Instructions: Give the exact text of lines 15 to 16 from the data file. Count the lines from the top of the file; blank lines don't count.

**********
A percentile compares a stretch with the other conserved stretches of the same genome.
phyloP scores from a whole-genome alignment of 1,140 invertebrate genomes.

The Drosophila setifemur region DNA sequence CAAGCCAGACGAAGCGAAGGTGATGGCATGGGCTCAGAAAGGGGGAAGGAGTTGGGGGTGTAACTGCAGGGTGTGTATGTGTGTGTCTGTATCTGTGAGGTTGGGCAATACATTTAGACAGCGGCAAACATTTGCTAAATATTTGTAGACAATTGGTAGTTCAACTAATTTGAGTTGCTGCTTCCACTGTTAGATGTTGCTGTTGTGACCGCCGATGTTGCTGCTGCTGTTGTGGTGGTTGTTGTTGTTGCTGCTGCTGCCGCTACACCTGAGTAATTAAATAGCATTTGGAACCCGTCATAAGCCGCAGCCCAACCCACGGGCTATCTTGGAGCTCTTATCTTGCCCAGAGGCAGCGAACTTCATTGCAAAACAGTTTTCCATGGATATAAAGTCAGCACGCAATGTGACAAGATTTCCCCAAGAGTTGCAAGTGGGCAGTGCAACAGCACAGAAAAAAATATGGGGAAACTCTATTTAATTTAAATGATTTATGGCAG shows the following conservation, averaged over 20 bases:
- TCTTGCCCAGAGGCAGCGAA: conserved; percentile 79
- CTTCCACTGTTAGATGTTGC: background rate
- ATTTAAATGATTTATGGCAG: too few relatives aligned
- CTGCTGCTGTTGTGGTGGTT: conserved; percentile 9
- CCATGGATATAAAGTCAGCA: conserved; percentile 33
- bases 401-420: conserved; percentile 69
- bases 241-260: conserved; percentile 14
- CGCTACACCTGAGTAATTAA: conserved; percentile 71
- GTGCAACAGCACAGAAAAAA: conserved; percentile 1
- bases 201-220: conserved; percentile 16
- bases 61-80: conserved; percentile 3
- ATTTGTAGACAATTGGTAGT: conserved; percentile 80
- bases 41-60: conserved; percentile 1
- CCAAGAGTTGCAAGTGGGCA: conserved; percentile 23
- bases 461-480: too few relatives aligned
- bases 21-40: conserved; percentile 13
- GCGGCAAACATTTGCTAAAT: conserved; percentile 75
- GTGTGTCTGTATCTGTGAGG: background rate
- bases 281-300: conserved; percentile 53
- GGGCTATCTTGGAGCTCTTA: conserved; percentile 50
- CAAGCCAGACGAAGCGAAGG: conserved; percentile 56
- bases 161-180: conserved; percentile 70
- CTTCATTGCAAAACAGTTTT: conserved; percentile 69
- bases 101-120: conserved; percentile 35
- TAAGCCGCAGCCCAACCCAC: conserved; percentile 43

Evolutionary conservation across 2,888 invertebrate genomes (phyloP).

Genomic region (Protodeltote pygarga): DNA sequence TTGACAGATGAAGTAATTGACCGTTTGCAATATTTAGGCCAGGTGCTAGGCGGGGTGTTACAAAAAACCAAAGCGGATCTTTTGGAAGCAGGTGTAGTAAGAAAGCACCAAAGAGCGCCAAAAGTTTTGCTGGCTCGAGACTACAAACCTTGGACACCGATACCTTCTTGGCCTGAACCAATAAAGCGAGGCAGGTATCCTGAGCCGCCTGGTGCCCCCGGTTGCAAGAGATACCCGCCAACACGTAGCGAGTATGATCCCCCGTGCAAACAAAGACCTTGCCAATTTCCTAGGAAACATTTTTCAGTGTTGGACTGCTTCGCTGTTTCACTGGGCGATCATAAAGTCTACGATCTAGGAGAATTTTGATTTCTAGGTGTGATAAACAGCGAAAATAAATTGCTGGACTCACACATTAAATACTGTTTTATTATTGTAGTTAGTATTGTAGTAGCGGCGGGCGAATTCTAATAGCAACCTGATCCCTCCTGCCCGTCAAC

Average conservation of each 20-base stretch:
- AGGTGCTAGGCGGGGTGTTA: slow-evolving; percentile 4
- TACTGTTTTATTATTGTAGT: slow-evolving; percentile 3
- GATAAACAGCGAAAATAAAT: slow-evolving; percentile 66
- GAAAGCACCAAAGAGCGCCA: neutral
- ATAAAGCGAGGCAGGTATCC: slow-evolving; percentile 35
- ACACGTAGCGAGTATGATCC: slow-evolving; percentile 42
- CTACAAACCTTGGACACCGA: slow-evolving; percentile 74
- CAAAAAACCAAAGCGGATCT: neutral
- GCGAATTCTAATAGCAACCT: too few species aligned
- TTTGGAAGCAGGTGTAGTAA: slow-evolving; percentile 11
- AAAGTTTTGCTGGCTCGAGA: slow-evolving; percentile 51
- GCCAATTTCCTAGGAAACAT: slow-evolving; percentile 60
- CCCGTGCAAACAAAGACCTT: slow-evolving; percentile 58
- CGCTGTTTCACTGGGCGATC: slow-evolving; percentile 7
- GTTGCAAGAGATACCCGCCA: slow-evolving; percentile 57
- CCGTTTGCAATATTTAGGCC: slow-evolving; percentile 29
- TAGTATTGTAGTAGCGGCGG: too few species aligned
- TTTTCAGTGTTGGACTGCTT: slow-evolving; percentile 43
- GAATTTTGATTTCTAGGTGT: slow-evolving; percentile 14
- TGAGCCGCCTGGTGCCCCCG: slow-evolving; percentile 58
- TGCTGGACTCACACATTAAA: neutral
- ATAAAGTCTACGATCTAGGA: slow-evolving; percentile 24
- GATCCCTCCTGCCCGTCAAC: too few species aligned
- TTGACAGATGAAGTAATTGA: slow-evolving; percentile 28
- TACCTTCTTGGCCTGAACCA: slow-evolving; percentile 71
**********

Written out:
- ATTTGTAGACAATTGGTAGT: conserved; percentile 80
- bases 41-60: conserved; percentile 1